Colombia was decertified in March of 1996 based on drug-related corruption and a lack of political will at the highest levels of the Colombian Government, that undercut the courageous efforts of the C.P. and the office of the Prosecutor General, to combat drug trafficking and corruption. Corruption irrefutably exists at the highest levels of the Colombian government. To date, Prosecutor General Alfonso Valdivieso has investigated allegations involving drug-related corruption involving more than 100 current of former Colombian Government officials. Two former senior Samper administration officials, former Minister of Defense Fernando Botero Zea and former Attorney General Orlando Vasquez Velasquez and eight members of Congress have been arrested on "illicit enrichment" charges. Interior Minister Horacio Serpa, Foreign Minister Rodrigo Pardo and former Communications Minister Juan Manuel Turbay and 30 members of Congress are currently under investigation by the Prosecutor General’s office.
The charges of corruption reach the very top of the Colombian government; well documented and highly credible charges that President Samper knowingly received millions of dollars in campaign contributions from the Cali drug syndicate were dismissed by a House of Represenatives vote in June of last year. In an unprecedented move the United State’s revoked President Samper’s tourist visa in July as a result of his ties to the Cali drug syndicate. The post of Attorney General changed hands several times in 1996 due to serious corruption charges against Vasquez Velasquez and Luis Montoy-Medina. Another example of the Government of Colombia’s failure to deal swiftly and decisively with corruption is that of former Prosecutor General Gustavo de Grieff, who despite having been documented receiving large sums of money from both the organized criminal groups in Cali and Medellin and used his official position to protect their interests from prosecution, yet he remains Colombia’s current Ambassador to Mexico. In addition to the incommensurate sentences received by the Orejula’s , last summer Jorge Luis Ochoa, who flooded the United States and Europe with cocaine from Medellin in the 1980's, was released from prison after serving only 51/2 years. The GOC ignored extradition request from the United States, allowing Ocoha to return to the fortune in properties and cash that were never seized and forfeited by the government.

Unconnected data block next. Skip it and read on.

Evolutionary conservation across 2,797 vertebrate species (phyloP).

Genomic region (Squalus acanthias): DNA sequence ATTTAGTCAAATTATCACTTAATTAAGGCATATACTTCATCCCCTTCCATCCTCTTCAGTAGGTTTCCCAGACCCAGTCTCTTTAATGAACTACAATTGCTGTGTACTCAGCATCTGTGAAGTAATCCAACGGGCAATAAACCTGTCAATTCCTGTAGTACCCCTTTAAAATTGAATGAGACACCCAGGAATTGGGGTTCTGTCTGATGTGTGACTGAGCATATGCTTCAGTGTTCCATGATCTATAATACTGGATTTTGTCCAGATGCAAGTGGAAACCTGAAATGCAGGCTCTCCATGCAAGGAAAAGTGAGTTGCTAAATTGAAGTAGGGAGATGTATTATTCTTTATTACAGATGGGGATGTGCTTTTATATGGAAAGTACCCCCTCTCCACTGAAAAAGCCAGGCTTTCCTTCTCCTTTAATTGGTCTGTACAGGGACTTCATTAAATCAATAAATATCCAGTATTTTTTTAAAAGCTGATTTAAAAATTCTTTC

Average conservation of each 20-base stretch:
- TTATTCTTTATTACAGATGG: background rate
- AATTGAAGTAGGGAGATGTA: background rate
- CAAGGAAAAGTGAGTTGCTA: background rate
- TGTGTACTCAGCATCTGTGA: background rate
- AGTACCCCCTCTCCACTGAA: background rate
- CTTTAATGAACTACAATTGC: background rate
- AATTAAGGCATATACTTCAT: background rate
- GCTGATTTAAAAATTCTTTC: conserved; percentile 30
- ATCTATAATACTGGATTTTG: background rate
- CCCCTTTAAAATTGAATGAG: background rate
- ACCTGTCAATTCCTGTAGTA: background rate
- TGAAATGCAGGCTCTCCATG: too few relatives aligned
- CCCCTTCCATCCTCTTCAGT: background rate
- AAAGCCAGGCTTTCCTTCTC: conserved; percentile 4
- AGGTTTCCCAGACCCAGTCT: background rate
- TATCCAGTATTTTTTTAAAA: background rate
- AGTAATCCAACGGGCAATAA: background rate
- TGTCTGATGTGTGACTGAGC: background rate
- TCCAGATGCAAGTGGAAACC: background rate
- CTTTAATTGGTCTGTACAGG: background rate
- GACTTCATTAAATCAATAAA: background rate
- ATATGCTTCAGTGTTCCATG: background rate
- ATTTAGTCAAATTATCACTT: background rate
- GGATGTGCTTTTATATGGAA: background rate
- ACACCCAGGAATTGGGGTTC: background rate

In recent actions the Government of Colombia has taken steps to significantly strenghten their lenient sentencing laws, increasing prison terms to -----, however, the new laws exempt traffickers, such as the Orejuela’s, already convicted of drug trafficking offenses, from ever being sentenced under the new laws. In December, Colombia’s national assembly adopted asset forfeiture laws that if vigorously applied can be an effective tool against the drug lords. After intensive bilateral negotiations the GOC just signed the maritime agreement establishing protocols for U.S. law enforcement boarding of suspect Colombian vessels in Colombian territorial waters.
Several benchmarks set for Colombia to be certified this year were not met including reconsideration of their non-extradition policy, progress toward conviction of the major traffickers with sentences commensurate with their crimes, forfeiture of their drug related proceeds and steps to prevent them from managing their drug trafficking operations from prison’s and strict enforcement to prevent money laundering.
Rise to Power by the Mexican Syndicates.